With the school year winding down, many Pennsylvania children are counting down the days until their long-awaited visits to major amusement parks, including Pittsburgh’s historic Kennywood Park.
Many parents, on the other hand, may view these excursions with some amount of trepidation as they ponder the injury risks associated with the looping rollercoasters and other high-speed thrill rides to be found at those parks – and their anxieties may be amplified by news of the recent mishap in the United Kingdom, where four people were seriously hurt in a rollercoaster accident outside of London on June 2, 2015.
The good news for concerned parents is that, statistically speaking, amusement park injuries are relatively rare. According to estimates cited by ABC News, the likelihood of being hurt by an amusement park ride is only about one in 24 million. However, those odds are likely cold comfort to anyone who has been hurt on a ride or seen a loved one injured in this way.
U.S. hospitals treat thousands of ride injuries per year
According to a 2013 report from Nationwide Children’s Hospital, which was published in the medical journal Pediatrics, about 4,400 children are hurt on rides each year in the United States. More than 70 percent of those injuries occur during the summer months, when temperatures are warmer and children are typically out of school. In the summertime, about 20 children per day are treated in U.S. emergency rooms for ride-related injuries.
The ride injury study was based on 20 years’ worth of emergency room data from hospitals around the United States. The researchers broke the injury data down by ride type according to the following three categories:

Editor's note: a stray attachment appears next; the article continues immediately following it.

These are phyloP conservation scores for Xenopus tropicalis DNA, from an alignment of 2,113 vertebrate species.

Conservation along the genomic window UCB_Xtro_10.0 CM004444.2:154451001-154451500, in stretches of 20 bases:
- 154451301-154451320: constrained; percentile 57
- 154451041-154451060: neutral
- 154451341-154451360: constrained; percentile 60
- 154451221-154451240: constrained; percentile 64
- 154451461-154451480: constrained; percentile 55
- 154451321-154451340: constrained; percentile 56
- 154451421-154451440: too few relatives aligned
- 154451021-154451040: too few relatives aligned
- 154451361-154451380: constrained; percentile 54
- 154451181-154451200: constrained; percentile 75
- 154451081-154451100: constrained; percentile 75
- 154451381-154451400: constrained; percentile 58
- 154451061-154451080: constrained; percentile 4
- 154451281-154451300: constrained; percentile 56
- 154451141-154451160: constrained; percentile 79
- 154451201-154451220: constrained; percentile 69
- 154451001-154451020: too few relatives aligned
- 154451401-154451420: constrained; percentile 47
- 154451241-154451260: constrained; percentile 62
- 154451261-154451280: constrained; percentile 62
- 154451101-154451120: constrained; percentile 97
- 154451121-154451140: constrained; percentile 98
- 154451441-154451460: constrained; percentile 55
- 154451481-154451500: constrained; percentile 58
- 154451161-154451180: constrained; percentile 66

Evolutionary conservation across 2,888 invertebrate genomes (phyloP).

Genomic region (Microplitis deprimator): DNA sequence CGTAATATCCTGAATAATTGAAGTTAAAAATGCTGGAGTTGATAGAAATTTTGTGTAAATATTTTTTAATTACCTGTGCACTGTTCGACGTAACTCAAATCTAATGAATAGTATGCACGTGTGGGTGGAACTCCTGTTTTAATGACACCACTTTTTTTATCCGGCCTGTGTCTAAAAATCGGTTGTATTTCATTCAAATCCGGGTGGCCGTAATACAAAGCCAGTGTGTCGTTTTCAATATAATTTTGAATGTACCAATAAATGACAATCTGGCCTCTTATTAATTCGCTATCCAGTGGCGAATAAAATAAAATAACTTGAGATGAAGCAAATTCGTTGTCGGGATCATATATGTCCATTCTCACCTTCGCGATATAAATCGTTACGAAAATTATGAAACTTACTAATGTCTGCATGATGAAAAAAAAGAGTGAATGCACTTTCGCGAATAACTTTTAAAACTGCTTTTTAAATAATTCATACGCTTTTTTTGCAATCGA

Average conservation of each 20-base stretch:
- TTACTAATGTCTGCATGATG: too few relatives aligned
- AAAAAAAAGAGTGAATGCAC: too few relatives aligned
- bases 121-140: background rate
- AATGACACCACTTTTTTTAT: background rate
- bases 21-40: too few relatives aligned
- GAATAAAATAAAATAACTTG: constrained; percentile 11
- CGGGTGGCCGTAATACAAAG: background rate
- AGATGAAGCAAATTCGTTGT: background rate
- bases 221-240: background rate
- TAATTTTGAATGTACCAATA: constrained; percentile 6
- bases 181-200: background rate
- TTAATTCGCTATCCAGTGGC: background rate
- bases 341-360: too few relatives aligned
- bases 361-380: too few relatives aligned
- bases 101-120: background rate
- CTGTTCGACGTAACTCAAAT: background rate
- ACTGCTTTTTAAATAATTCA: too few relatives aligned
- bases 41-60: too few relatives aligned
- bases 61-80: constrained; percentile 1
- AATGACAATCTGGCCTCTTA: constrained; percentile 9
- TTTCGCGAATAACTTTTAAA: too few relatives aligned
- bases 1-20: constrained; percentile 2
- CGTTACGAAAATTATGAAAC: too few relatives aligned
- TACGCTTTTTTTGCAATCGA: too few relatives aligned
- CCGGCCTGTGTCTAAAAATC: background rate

- Fixed-site rides (found at major amusement parks and theme parks)
- Mobile rides (found at county fairs and traveling carnivals)
- Mall rides (found at shopping centers and arcades)
In general, ride injuries at fixed-site locations are more likely to make headlines, as in the case of the recent UK rollercoaster crash. However, the study showed that fixed-site rides are responsible for only about one-third of ride-related emergency room visits for children under the age of 18. Mobile rides were implicated in nearly as many injuries, at about 29 percent, while mall rides were responsible for a smaller 12 percent. In about one-fourth of fall cases, the type of ride involved was unknown.
Although mall rides contributed to a smaller number of injuries overall, they were associated with a far higher proportion of fall-related injuries, which can occur when a child falls from, against or onto a ride. This may be because mall rides are frequently placed on hard surfaces without adequate fall protection.
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Who is liable when a child is hurt on a ride?
When a child is hurt on a ride, it is often due to the negligence of another party. For example, if a ride is poorly designed, inadequately maintained or improperly supervised, those factors may create an unreasonable risk of injuries for children who use the ride. If your child has been hurt on a ride in one of Pennsylvania’s many amusement parks, shopping centers, fairs or arcades, contact the child injury lawyers at Berger & Green. They can provide you with a free no obligation consultation to discuss the possibility of filing a legal claim to pursue compensation and protect your child’s long-term interests.
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